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From Securities Regulation Daily, October 28, 2014

Think tanks ask Supreme Court to require notice and comment for federal agency interpretation

By Jim Hamilton, J.D., LL.M

In a case of enormous importance to federal regulatory agencies, a number of think tanks have weighed in, with amicus briefs filed in the Supreme Court, on whether a federal agency has to conduct public notice and comment before changing a regulatory interpretation that it had previously issued. The Court is reviewing a DC Circuit panel ruling that, when an agency has given its regulation a definitive interpretation, and later significantly revises that interpretation, the agency has in effect amended its rule, something it may not accomplish under the Administrative Procedure Act without public notice and comment. The case is set for oral argument on December 1, 2014 (Perez v. Mortgage Bankers Association, Dkt. No. 13-1041).

The Cato Institute, the Judicial Education Project and the Competitive Enterprise Institute filed a joint brief that went deep into the legislative history of the ABA and examined the distinction between a legislative rule and an interpretative rule. Asking the Court to affirm the DC Circuit ruling, the Institutes said that the panel’s approach correctly focuses on function over form. It asks whether the agency action, whatever its form or purported intent, has in effect amended its rule, something it may not accomplish under the APA without notice and comment. Thus, an agency’s stated intent to treat a major substantive legal addition as an interpretative rule will not by itself suffice to escape the notice and comment requirements of Section 553 of the APA.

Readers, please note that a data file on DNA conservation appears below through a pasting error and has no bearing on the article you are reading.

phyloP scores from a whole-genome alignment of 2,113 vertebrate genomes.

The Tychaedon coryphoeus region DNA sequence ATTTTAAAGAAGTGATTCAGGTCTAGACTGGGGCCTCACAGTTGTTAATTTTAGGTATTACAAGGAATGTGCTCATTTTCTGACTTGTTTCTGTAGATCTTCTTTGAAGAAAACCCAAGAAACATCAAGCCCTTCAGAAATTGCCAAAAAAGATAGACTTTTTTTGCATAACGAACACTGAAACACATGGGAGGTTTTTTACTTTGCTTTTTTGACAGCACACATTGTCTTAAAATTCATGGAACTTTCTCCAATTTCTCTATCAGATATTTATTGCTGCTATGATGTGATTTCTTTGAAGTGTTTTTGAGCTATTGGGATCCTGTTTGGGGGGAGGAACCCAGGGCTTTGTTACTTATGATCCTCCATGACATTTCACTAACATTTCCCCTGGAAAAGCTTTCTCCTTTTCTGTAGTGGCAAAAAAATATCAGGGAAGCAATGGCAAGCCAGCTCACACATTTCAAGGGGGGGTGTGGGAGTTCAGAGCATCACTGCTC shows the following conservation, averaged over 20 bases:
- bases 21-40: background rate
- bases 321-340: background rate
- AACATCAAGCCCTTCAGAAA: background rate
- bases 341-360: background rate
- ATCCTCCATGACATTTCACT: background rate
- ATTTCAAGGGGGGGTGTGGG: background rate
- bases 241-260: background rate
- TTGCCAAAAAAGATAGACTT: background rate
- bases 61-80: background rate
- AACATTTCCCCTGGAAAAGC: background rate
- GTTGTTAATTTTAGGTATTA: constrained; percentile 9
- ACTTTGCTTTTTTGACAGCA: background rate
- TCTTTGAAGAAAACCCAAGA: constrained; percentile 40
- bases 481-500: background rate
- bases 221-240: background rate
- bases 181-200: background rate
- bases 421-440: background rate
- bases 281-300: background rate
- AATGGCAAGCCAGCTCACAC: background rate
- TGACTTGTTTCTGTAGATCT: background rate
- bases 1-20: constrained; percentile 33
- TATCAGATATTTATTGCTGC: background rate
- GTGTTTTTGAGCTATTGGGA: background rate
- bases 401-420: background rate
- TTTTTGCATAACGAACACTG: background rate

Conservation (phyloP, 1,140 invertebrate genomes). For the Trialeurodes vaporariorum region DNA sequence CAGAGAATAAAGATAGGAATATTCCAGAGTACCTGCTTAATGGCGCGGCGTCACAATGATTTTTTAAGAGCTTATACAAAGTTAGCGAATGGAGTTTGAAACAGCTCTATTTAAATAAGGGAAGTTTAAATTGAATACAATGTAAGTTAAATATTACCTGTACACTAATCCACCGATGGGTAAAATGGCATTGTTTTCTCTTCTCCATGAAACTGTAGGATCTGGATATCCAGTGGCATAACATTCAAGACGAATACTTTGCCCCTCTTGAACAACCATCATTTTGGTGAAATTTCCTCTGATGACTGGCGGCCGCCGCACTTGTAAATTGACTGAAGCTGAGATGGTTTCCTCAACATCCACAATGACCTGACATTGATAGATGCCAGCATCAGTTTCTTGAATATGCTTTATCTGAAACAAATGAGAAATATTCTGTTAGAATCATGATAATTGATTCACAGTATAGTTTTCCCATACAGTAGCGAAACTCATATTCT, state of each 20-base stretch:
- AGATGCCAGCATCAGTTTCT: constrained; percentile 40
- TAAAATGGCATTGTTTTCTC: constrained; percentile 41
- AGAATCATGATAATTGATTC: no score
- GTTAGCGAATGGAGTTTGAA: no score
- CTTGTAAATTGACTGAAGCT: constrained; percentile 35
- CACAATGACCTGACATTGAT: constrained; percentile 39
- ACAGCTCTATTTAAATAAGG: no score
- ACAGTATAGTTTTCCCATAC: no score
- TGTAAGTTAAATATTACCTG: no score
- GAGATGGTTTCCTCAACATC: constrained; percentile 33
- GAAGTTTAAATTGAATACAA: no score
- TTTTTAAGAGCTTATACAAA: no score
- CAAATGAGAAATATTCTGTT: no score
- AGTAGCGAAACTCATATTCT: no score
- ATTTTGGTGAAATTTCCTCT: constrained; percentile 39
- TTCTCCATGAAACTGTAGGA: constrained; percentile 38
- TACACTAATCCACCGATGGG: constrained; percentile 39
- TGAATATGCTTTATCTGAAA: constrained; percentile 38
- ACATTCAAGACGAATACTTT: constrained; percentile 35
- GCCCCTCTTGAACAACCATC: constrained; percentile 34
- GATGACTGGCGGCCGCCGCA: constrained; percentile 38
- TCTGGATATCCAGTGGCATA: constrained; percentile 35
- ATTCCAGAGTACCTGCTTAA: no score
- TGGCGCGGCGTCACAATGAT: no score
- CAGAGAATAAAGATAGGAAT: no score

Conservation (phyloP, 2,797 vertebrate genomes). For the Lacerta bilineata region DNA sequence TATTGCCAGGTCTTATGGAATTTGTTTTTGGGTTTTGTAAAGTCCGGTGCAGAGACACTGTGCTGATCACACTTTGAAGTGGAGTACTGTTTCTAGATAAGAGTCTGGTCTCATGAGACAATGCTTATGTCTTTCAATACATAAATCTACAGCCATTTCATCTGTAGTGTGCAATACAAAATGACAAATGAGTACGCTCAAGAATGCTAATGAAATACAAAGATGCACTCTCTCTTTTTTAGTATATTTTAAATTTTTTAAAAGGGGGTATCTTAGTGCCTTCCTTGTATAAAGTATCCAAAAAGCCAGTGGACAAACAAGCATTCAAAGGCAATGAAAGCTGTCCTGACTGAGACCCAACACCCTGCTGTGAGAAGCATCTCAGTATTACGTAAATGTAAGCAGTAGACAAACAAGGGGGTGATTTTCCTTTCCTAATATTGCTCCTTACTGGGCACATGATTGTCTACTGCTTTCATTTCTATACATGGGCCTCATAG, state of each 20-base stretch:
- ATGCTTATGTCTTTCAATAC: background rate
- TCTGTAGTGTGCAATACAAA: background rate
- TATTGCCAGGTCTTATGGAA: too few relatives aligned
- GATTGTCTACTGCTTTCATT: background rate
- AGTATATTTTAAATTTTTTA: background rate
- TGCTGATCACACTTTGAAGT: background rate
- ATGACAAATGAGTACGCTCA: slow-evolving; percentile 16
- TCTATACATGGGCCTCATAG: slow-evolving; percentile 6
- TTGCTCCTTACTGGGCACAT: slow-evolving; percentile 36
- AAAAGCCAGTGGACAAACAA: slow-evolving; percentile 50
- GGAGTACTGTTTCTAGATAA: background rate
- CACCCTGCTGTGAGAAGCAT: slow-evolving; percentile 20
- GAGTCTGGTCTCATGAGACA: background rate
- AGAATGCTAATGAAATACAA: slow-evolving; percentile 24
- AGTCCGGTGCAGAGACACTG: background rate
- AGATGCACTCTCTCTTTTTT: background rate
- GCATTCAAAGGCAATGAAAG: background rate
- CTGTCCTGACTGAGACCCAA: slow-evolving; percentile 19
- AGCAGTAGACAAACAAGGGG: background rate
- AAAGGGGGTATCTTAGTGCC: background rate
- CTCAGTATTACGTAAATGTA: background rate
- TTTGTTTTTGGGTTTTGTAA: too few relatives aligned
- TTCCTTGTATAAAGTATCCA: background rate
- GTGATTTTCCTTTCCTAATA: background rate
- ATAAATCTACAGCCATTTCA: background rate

The DC Circuit’s realistic approach would not have been foreign to the APA’s framers, said the brief. Rather, the debates in Congress and that era’s scholarship recognized that to determine whether a given rule truly is interpretative or legislative requires judgment. And the APA’s Congressional framers expected the courts to exercise such judgment based not on a rule’s nominal form or the agency’s subjective intent, but on the rule’s actual, substantive function as to regulated entities. While the Government asserts that the APA’s interpretative rule exemption is unambiguous, continued the brief, the legislative framers of the APA saw considerable ambiguity in the legislative-interpretation distinction, and they enacted a statute that accommodates the court’s practical judgment.

While the Government paints the APA as a tool of regulator convenience, noted the brief, legislative history indicates that the APA was enacted to restrain federal regulatory agencies, not to empower them. To that end, the courts must not allow the interpretative rule exception to swallow the notice-and-comment rule. The D.C. Circuit rightly asked not what the agency’s rule did in form, but what it did in effect.

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